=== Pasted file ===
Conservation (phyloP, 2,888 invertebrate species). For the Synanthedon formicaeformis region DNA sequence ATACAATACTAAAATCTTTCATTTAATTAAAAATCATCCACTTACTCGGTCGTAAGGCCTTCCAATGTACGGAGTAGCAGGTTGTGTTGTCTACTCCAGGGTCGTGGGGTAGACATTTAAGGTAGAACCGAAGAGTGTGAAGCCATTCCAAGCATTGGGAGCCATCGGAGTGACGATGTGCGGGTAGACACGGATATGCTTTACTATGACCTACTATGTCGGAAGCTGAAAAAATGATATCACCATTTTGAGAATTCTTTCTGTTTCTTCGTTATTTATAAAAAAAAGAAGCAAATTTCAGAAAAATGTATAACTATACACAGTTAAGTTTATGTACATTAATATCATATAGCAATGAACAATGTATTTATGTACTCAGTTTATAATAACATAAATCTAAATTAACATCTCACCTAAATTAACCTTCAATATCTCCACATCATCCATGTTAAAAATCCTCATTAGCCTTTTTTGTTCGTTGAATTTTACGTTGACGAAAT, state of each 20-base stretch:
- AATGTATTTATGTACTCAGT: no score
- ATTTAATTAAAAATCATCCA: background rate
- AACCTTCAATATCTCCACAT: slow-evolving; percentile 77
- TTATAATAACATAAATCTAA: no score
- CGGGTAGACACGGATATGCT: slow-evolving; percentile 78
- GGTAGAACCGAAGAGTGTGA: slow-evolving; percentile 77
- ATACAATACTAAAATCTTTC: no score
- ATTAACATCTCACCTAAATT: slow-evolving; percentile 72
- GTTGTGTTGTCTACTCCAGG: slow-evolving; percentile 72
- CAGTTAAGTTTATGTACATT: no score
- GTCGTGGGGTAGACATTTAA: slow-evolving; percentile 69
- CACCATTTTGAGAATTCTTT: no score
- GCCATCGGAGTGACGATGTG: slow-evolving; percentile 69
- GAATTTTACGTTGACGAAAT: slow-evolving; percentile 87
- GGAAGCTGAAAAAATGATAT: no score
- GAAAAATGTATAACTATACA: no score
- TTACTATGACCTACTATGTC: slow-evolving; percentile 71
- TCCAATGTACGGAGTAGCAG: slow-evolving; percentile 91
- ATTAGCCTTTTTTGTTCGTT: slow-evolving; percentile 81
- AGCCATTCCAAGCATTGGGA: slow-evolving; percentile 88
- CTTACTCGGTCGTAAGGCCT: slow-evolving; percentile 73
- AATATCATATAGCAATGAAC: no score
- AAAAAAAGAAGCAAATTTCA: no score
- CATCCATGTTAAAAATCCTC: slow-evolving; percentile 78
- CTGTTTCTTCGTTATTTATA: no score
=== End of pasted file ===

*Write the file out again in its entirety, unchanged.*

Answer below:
Conservation (phyloP, 2,888 invertebrate species). For the Synanthedon formicaeformis region DNA sequence ATACAATACTAAAATCTTTCATTTAATTAAAAATCATCCACTTACTCGGTCGTAAGGCCTTCCAATGTACGGAGTAGCAGGTTGTGTTGTCTACTCCAGGGTCGTGGGGTAGACATTTAAGGTAGAACCGAAGAGTGTGAAGCCATTCCAAGCATTGGGAGCCATCGGAGTGACGATGTGCGGGTAGACACGGATATGCTTTACTATGACCTACTATGTCGGAAGCTGAAAAAATGATATCACCATTTTGAGAATTCTTTCTGTTTCTTCGTTATTTATAAAAAAAAGAAGCAAATTTCAGAAAAATGTATAACTATACACAGTTAAGTTTATGTACATTAATATCATATAGCAATGAACAATGTATTTATGTACTCAGTTTATAATAACATAAATCTAAATTAACATCTCACCTAAATTAACCTTCAATATCTCCACATCATCCATGTTAAAAATCCTCATTAGCCTTTTTTGTTCGTTGAATTTTACGTTGACGAAAT, state of each 20-base stretch:
- AATGTATTTATGTACTCAGT: no score
- ATTTAATTAAAAATCATCCA: background rate
- AACCTTCAATATCTCCACAT: slow-evolving; percentile 77
- TTATAATAACATAAATCTAA: no score
- CGGGTAGACACGGATATGCT: slow-evolving; percentile 78
- GGTAGAACCGAAGAGTGTGA: slow-evolving; percentile 77
- ATACAATACTAAAATCTTTC: no score
- ATTAACATCTCACCTAAATT: slow-evolving; percentile 72
- GTTGTGTTGTCTACTCCAGG: slow-evolving; percentile 72
- CAGTTAAGTTTATGTACATT: no score
- GTCGTGGGGTAGACATTTAA: slow-evolving; percentile 69
- CACCATTTTGAGAATTCTTT: no score
- GCCATCGGAGTGACGATGTG: slow-evolving; percentile 69
- GAATTTTACGTTGACGAAAT: slow-evolving; percentile 87
- GGAAGCTGAAAAAATGATAT: no score
- GAAAAATGTATAACTATACA: no score
- TTACTATGACCTACTATGTC: slow-evolving; percentile 71
- TCCAATGTACGGAGTAGCAG: slow-evolving; percentile 91
- ATTAGCCTTTTTTGTTCGTT: slow-evolving; percentile 81
- AGCCATTCCAAGCATTGGGA: slow-evolving; percentile 88
- CTTACTCGGTCGTAAGGCCT: slow-evolving; percentile 73
- AATATCATATAGCAATGAAC: no score
- AAAAAAAGAAGCAAATTTCA: no score
- CATCCATGTTAAAAATCCTC: slow-evolving; percentile 78
- CTGTTTCTTCGTTATTTATA: no score